One year later: Rate hikes leave their mark on housing data

The negative impact of the early wave of rate hikes is just beginning to bubble to the surface, according to the Housing Industry Association (HIA), warning the situation will only deteriorate further.

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It has been over a year since the Reserve Bank of Australia (RBA) kicked off its rate rise cycle, but HIA’s chief economist Tim Reardon noted the impact of the early rate increases is “only just emerging in official data”.

Since May 2022, the Reserve Bank has doled out 12 rate hikes to address surging inflation. The central bank’s latest decision during the June policy meeting to increase the cash rate by another 25 basis points brought the cash rate to currently stand at 4.10 per cent, marking the highest cash rate in approximately 11 years.

Notably, the HIA has warned in recent months that there is a “long-lagged response” of Australian home buyers to the monetary policy tightening.

But now, Mr Reardon said the manifestation of the impacts of the rate hikes could be seen in the decline in leading housing indicators.

The economist said the current home-building activity already reflects rate increases a year ago. “This recent decision is going to see an ongoing slowdown in home building, while demand for new homes continues to grow,” he added.

Since the initial increase in the cash rate, HIA’s data showed new home sales have now fallen by almost 50 per cent.

Meanwhile, the number of loans issued for the purchase or construction of new homes fell to its lowest level since September 2008, while first home buyer loans declined to six-year lows.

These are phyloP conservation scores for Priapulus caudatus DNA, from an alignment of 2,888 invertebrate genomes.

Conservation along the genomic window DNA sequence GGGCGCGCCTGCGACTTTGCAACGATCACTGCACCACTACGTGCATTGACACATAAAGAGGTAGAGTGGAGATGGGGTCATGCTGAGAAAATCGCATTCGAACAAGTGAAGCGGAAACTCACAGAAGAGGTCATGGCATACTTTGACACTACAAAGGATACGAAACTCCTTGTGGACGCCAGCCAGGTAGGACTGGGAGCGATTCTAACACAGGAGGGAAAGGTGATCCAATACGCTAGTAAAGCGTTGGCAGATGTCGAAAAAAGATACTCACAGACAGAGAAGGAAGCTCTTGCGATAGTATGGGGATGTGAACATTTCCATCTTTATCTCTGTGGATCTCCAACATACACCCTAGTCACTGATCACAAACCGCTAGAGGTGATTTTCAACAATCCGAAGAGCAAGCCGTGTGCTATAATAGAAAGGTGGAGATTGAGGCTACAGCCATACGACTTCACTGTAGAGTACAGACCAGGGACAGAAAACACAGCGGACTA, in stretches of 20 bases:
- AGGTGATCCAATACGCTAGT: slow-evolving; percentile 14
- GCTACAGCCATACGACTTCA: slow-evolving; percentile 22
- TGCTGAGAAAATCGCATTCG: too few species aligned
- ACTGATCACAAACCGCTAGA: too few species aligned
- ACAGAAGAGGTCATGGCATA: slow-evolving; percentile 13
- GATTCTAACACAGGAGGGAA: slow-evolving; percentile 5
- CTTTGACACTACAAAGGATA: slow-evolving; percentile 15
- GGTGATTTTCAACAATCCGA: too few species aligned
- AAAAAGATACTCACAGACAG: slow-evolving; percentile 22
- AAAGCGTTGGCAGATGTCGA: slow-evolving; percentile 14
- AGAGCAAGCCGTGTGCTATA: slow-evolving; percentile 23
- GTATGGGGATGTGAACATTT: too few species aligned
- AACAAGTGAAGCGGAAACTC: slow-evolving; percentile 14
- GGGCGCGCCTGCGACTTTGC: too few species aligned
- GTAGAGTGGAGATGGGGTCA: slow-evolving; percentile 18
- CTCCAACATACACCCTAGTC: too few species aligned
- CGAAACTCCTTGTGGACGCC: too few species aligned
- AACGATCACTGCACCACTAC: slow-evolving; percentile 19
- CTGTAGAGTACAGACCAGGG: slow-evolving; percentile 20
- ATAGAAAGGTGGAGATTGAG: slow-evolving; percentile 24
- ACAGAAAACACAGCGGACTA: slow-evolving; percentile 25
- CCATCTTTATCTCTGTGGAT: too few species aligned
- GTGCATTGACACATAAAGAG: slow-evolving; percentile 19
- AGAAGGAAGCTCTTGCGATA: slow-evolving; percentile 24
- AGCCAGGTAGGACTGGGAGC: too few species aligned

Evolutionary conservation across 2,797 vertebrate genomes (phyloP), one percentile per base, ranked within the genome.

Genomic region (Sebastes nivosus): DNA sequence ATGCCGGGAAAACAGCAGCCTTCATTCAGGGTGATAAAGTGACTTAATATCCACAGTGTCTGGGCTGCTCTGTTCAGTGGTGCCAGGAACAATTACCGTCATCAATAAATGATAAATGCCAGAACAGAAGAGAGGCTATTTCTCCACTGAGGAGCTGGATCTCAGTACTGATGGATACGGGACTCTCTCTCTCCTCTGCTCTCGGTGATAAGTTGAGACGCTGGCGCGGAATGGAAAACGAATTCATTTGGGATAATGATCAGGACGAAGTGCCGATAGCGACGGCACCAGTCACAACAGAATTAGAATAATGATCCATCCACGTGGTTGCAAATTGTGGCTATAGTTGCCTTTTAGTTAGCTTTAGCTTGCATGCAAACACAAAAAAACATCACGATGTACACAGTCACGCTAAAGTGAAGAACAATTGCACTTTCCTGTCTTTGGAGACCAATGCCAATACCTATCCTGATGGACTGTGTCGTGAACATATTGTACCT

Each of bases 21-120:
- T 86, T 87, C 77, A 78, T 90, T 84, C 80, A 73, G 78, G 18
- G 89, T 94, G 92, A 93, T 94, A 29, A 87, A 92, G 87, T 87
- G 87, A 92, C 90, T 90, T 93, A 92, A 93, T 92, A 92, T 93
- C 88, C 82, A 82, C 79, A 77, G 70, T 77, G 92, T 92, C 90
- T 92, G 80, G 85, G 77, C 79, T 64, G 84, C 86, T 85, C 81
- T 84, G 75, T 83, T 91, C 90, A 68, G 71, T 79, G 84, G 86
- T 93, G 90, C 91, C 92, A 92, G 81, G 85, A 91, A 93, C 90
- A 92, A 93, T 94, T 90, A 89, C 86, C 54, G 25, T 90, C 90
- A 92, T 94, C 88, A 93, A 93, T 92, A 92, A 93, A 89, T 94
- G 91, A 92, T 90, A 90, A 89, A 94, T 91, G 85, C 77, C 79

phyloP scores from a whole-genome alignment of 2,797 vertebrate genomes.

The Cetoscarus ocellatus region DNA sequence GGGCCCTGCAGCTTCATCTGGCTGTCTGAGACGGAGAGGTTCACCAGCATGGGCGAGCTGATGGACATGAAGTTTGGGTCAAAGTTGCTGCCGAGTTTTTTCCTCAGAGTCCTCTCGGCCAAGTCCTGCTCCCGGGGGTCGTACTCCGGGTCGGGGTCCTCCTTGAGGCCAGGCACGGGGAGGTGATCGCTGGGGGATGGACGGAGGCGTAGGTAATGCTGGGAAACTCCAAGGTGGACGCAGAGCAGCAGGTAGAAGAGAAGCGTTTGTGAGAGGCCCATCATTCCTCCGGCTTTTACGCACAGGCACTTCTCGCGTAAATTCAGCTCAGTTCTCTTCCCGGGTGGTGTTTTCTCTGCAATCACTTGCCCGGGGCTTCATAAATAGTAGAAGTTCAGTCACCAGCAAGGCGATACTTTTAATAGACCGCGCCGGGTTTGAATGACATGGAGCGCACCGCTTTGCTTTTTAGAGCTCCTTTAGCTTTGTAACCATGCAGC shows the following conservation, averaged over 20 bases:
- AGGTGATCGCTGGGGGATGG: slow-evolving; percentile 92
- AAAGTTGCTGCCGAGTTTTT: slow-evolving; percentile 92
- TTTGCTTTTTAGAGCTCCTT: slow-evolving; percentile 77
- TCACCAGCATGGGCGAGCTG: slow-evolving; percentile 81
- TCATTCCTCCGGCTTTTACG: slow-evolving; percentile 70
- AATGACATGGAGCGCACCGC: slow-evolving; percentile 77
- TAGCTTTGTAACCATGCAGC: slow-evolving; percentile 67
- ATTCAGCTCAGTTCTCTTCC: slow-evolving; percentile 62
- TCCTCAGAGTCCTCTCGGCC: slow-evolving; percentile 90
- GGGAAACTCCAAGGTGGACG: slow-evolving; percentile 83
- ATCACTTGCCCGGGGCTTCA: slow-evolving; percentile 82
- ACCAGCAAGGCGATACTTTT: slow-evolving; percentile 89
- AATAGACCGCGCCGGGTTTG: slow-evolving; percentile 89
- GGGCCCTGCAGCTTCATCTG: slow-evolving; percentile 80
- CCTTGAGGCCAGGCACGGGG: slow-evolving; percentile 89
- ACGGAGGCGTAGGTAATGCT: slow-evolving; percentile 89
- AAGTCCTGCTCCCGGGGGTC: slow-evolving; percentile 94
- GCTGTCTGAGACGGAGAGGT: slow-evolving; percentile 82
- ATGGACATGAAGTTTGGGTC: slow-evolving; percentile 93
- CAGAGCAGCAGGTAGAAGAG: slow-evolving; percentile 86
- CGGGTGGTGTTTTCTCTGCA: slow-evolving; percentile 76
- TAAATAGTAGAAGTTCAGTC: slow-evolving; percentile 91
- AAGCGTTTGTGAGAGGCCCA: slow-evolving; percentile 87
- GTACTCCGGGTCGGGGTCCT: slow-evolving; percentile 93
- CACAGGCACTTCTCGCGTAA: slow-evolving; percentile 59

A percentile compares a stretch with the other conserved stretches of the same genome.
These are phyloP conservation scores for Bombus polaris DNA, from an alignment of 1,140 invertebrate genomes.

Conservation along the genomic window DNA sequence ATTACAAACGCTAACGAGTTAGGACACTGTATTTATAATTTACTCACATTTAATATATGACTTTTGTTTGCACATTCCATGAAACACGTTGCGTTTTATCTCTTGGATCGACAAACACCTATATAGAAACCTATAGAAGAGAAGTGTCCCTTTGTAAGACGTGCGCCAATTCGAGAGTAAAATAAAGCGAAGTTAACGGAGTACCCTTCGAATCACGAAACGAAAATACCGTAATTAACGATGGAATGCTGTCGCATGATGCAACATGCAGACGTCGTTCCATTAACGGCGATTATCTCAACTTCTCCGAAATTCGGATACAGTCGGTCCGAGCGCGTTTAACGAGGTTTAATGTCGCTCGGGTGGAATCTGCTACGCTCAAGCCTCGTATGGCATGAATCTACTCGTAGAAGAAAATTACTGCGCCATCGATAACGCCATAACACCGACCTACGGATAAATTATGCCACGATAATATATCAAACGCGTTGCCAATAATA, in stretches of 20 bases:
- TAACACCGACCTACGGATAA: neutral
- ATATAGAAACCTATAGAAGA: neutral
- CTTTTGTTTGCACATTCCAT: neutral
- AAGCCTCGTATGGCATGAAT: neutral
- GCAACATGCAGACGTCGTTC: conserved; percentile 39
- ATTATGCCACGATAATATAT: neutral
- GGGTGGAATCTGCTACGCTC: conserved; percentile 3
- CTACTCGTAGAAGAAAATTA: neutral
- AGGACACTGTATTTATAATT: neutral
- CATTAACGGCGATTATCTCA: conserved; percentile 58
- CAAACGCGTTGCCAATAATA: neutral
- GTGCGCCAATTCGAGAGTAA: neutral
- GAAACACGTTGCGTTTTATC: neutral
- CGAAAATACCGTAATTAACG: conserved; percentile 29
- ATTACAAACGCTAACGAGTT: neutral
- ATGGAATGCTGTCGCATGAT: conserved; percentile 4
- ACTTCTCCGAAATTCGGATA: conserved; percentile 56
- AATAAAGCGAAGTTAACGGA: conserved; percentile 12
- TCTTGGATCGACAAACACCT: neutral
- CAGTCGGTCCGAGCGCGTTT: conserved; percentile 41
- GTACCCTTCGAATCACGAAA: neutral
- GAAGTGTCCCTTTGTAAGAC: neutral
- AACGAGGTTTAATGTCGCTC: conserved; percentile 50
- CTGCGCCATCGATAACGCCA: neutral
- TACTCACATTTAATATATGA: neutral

The impact of the rate hike can also be seen in the dwelling approvals data, as detached house approvals are around the lowest level in a decade, while multi-unit approvals are barely a third of what they were at their 2016 peak.

And although the commencement of new homes has not yet slowed under the weight of the rapid rate rise cycle, Mr Reardon forecasts a downturn in activity will emerge in coming months.

“There was a large pool of work yet to commence construction in May 2022, which has obscured the adverse impact of rate rises to date. The lags in this cycle are significantly longer than previous cycles,” he stated.

While the impacts are starting to emerge, Mr Reardon said it would take a further 12 months for this slowdown to be apparent in work on the ground and the wider economy.

“This will see the number of homes commencing construction slow, as population growth accelerates,” he said.

Mr Reardon also predicts home building is set to decline as regulatory costs continue to add to the cost of new home construction. “If governments continue to make building new homes more expensive, fewer new homes will be built,” he stated.

HIA’s observations mirror the latest data from the Real Estate Institute of Australia (REIA), which showed housing affordability, rental affordability, and first home buyer activity are in sharp decline due to the rate hikes.

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